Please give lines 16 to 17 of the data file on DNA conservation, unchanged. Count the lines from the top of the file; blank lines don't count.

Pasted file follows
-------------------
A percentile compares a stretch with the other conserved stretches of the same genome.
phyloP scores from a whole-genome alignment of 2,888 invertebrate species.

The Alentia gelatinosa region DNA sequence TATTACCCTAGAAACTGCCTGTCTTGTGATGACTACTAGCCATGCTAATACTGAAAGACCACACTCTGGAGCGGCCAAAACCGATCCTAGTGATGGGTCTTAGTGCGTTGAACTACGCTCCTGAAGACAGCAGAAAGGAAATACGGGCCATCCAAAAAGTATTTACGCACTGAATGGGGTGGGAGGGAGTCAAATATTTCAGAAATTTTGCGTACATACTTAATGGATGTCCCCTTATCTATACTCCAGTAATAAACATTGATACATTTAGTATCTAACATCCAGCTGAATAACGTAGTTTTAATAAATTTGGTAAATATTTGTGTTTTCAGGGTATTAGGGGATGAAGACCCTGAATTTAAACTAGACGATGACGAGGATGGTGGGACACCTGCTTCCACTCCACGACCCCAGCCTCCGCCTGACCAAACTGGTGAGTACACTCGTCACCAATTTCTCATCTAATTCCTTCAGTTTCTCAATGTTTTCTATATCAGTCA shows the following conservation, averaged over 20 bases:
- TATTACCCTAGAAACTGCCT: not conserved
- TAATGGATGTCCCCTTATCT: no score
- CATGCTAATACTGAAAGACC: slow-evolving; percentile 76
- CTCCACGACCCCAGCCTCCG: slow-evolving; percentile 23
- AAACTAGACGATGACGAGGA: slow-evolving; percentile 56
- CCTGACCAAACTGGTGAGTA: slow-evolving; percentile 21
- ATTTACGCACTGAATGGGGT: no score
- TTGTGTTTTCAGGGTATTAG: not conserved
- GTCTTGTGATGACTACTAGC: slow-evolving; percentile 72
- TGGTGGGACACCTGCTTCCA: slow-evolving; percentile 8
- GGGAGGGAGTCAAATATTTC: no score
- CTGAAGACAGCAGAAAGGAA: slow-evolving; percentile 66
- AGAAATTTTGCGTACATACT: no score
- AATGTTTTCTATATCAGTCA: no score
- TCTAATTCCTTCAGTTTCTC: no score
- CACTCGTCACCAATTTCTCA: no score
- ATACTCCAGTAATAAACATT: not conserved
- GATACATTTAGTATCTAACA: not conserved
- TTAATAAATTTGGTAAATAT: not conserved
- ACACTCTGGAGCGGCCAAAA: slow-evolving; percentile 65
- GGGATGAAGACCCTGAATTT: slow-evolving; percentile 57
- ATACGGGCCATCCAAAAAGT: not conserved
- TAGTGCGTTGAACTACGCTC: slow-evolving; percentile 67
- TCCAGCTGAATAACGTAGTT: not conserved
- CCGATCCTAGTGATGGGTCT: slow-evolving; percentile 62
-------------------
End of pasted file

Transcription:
- AGAAATTTTGCGTACATACT: no score
- AATGTTTTCTATATCAGTCA: no score